International Schools Review
Teachers Keeping Each Other Informed

Aspiring International Teacher. Advice Welcomed

Aspiring International Teacher. Advice Welcomed

Postby CaliPro » Sat May 26, 2012 12:49 am

Ok guys. So after a year of throwing around many ideas I have decided to go ahead and get licensed / certified to pursue my dream of living abroad.

I will be doing the TeacherReady program that is based out of Florida.

I plan on getting certified in a high needs area (math / science). Which one would you all recommend out of Middle Grades Mathematics and Mid - HighSchool Biology?

As of now, I plan to be heading to Korea in July and will begin the 9 month online program and look to do my student teaching at a International School in Korea this following year and return to the USA to take the tests that I will need to become certified in Florida (3 in total).

I am looking to permanently move / teach in Colombia.

Well, any guidance will be much appreciated!
Posts: 209
Joined: Sun Dec 25, 2011 12:08 pm
Location: United States


Postby PsyGuy » Sat May 26, 2012 5:28 am

Why the florida teach ready program? One florida has its own set of tests, unlike praxis which you can take world wide?

There are shorter (MUCH shorter, an ACP program should take longer then a year, and a semester/summer is doable), cheaper, and more efficient alternative certification programs. You also want to student teach at an IB school, or at the very least an american school that offers AP.

If you had to pick one, math. Of course both is better (the math & physics/chemistry is a popular combination.
Posts: 7134
Joined: Wed Oct 12, 2011 9:51 am
Location: Northern Europe

Postby CaliPro » Sat May 26, 2012 7:04 am


Well I picked it because it appeared to be the best program / option. ie online, 9 months, 5k USD ect.

Which programs would you recommend that are better. If there is better ACP 's I would love to hear them.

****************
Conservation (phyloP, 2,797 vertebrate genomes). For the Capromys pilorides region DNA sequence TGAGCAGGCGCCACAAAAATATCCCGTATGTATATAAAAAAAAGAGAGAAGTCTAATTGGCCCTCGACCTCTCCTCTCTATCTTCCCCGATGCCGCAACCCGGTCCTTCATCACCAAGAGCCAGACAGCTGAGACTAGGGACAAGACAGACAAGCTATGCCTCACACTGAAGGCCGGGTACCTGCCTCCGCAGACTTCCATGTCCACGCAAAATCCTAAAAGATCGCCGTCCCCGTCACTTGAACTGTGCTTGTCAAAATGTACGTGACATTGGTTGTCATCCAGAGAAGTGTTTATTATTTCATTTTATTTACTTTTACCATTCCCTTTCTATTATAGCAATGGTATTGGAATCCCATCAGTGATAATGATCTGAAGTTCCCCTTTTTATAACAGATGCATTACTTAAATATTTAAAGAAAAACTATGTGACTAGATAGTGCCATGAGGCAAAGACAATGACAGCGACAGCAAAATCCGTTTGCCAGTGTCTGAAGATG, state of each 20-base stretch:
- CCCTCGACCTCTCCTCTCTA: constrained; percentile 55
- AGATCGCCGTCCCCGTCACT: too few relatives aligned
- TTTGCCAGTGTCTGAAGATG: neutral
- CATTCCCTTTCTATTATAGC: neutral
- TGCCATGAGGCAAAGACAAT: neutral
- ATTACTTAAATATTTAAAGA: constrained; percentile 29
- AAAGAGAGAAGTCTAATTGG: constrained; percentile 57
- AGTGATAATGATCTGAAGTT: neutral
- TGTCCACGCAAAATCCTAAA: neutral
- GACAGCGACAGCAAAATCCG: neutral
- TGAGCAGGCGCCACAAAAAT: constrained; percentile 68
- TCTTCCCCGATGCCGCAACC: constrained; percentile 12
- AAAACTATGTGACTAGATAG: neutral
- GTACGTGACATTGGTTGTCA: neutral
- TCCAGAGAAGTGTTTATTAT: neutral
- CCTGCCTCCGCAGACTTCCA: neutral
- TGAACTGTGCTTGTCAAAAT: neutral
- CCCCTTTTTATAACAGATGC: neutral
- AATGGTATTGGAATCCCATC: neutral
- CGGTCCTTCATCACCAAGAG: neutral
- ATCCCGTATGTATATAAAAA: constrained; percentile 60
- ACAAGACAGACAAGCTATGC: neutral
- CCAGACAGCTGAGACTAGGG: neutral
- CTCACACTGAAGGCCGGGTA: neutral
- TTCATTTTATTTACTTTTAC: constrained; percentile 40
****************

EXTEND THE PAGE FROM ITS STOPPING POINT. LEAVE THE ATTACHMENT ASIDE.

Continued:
Admittedly I didn't spend a lot of time researching alt cert programs as the TeacherReady program looked very appealing to me.

I do not think I could teach myself math AND science the first go around as math alone looks like it will take some work to get back up to speed. (Last math class was almost 6 years ago)
Posts: 209
Joined: Sun Dec 25, 2011 12:08 pm
Location: United States


Postby PsyGuy » Sat May 26, 2012 4:45 pm

Theres nothing bad about it, its just so inconvenient. First of all Florida has its own teacher tests the FTCE & FELE. They are only offered in Florida, so youve got to go to florida to take them. Unlike the praxis tests which are offered world wide ... _intl.html

Its not offered in S.Korea, but it is offered in Japan which is like next door to SK, much closer and cheaper then flying back to the states.
The following states use the Praxis:
Washington DC
New Jersey
New Hampshire
North Carolina
South Carolina
South Dakota
West Virginia
North Dakota

A 9 month online program for just certification is a long time, you might as well do a Masters once you add field experience. For example there is a certification program in texas ( that offers all online seminars at your own pace (a month if you wanted to be fast), that you could finish easily over the summer, and then do a one semester/12 week clinical/student teaching ( The program fee is $4200, the down side, Texas has its own tests, that you have to take in Texas.